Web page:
A survey conducted by World Athletics makes a disturbing revelation about female athletes in the Tokyo Olympics. According to the survey, they faced 87% of online abuse during the games. Most of the comments targeted at them were sexist, racist, homophobic, transphobic and xenophobic and were extremely high compared to their male counterparts.
The organisation carried this out to study the level of abuse female athletes faced during this time. Keeping the inferences in mind, the World Athletics Safeguarding Policy will be launched to address the plaguing issue of internet safety and make more rigid rules to combat online abuse. Not only that, the organisation aims to work closely with social media platforms to achieve its goals.
The period chosen for the survey was between July 15 and August 9, starting a week before the Tokyo Olympics opening ceremony and ending a day after the Closing Ceremony. A total of 2,40,707 tweets were analysed, consisting of 23,521 images, GIFs and videos and other texts that indicated abuse of any kind. "132 targeted discriminatory posts from 119 authors, with 23 of 161 tracked athletes receiving targeted abuse. Out of the 23 athletes who received abuse, 16 were women, with 115 of the 132 identified abusive posts directed at female athletes," said the survey.
It also added that 63% of the abuse was faced by black female athletes, where the two most common categories were sexist and racist abuses. Many posts included doping accusations, homophobic and transphobic comments too. One of the instances was a serious erotic fixation with a female athlete that added to the triggering content online.
As 65% of the posts online were deemed gravely abusive, World Athletics has demanded intervention from the social media platform in question to flag such posts and prevent them from happening again. "Our goal is to shift the process from being victim-led to a proactive and preventative approach, making athlete's online experience safe, less threatening and less toxic," Signify Group CEO Jonathan Hirshler said. This same company is involved in the database part of the study.
Was Tokyo Olympics Inclusive Enough?
Tokyo Olympics 2021 was considered essential for many reasons. The New York Times reported that almost 49% of 11,000 participating athletes were female, making this the first gender-equal event ever in the Olympics history. Not only that, the Tokyo Olympics broke barriers, with more than 160 LGBTQIA+ athletes making up a significant chunk of the participants.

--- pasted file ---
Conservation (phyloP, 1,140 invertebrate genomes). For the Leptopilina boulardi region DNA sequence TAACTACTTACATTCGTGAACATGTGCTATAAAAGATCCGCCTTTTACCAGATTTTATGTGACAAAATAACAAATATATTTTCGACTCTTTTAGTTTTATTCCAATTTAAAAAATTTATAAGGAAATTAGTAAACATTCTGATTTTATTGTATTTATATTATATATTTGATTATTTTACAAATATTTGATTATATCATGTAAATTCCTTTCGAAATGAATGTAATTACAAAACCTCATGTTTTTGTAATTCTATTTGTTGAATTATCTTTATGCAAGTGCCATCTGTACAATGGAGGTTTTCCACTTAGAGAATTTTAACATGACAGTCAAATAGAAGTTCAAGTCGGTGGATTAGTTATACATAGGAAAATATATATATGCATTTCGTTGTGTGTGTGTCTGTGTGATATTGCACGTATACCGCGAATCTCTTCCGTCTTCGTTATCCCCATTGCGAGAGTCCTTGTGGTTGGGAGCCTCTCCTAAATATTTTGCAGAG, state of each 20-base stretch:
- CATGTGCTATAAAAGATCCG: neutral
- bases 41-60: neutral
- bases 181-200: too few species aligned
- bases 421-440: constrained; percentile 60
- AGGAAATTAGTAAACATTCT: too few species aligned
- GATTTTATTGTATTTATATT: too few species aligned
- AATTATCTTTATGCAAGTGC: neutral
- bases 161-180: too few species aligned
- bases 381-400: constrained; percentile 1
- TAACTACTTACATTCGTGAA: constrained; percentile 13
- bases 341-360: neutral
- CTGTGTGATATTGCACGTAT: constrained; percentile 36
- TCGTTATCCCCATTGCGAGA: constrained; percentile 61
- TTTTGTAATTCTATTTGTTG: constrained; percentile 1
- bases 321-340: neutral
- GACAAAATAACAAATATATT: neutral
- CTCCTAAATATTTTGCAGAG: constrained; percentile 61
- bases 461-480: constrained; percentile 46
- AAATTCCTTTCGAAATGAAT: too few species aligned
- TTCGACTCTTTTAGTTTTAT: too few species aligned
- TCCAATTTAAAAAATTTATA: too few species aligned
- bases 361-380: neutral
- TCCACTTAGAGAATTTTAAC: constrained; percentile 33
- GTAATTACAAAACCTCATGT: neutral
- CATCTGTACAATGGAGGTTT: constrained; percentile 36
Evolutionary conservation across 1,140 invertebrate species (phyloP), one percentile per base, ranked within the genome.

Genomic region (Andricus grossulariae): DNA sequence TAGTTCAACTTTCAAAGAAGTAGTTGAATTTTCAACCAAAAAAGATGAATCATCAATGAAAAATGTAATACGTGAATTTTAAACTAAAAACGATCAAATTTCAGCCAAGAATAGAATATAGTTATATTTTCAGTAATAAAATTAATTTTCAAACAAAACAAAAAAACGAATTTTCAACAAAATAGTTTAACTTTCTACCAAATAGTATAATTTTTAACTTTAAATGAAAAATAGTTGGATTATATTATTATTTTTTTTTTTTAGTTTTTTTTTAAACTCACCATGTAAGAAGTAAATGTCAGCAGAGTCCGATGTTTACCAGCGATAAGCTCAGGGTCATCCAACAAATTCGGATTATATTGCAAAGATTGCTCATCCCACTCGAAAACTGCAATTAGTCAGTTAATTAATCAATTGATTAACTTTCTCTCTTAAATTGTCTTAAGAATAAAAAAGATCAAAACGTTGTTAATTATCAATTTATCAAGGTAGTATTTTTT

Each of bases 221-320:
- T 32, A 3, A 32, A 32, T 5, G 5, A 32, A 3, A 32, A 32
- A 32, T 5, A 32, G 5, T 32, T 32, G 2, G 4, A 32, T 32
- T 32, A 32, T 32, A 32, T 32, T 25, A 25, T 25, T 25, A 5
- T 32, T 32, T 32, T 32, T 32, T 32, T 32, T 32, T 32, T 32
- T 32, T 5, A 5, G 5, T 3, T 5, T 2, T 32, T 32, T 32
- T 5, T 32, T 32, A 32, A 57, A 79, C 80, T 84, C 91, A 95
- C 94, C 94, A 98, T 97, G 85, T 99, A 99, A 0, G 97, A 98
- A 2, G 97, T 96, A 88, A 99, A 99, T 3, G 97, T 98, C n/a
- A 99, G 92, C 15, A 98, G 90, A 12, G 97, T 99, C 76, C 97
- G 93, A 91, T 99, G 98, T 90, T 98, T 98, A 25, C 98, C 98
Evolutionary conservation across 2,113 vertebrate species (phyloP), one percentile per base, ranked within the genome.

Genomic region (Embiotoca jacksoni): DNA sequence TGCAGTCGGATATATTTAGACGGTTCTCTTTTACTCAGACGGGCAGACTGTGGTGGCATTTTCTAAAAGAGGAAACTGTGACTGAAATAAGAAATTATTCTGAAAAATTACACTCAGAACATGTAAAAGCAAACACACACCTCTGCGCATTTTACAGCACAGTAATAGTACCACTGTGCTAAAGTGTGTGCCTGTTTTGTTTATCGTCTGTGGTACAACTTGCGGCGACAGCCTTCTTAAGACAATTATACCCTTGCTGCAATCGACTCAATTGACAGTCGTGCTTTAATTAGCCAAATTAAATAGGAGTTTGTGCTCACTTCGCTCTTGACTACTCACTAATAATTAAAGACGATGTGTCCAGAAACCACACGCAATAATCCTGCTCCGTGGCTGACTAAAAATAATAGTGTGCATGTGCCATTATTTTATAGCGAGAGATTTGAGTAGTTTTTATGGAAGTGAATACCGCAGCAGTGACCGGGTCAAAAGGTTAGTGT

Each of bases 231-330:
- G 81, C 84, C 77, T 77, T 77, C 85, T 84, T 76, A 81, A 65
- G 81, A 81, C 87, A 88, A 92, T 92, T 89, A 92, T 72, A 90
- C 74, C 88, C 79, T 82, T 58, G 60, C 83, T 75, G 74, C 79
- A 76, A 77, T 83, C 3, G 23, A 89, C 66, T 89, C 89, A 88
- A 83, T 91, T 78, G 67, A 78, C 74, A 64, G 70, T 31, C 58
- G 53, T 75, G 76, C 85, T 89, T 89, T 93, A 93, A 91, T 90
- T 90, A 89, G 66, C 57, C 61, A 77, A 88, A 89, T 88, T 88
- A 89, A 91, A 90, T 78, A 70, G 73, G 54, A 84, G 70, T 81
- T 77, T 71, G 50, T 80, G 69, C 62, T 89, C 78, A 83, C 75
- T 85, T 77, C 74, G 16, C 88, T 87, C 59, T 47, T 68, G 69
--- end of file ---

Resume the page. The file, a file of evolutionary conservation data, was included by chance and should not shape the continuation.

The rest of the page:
While the claims exist, several instances and the inferences mentioned above do not paint a good picture. The Norwegian women's beach handball team were fined for wearing shorts instead of bikini bottoms at a European championship ahead of the Olympics. It raised significant concerns about moral policing as several people protested against the bizarre move on social media. Germany's women gymnastics team went viral for wearing unitards during qualification to fight against the blatant sexualisation in global sports.
Female athletes around the world are victims of sexualisation. More than their capabilities, they are scrutinised under the 'male gaze' as they are expected to stick to the 'feminine' ideals on the sports field. Compared to the previous years, Tokyo Olympics giving women the' fundamental' right to wear anything is a step in the right direction. However, there is still room for improvement.
They want to make athletics a safe and diverse space without prejudice and sexism that only thrives with talent. In light of this, the World Athletics organisation is committing itself to remove hate speech and other kinds of misconduct prevailing on social media. This will ensure that social media platforms block people who make abusive posts and report severe cases to the concerned authorities.
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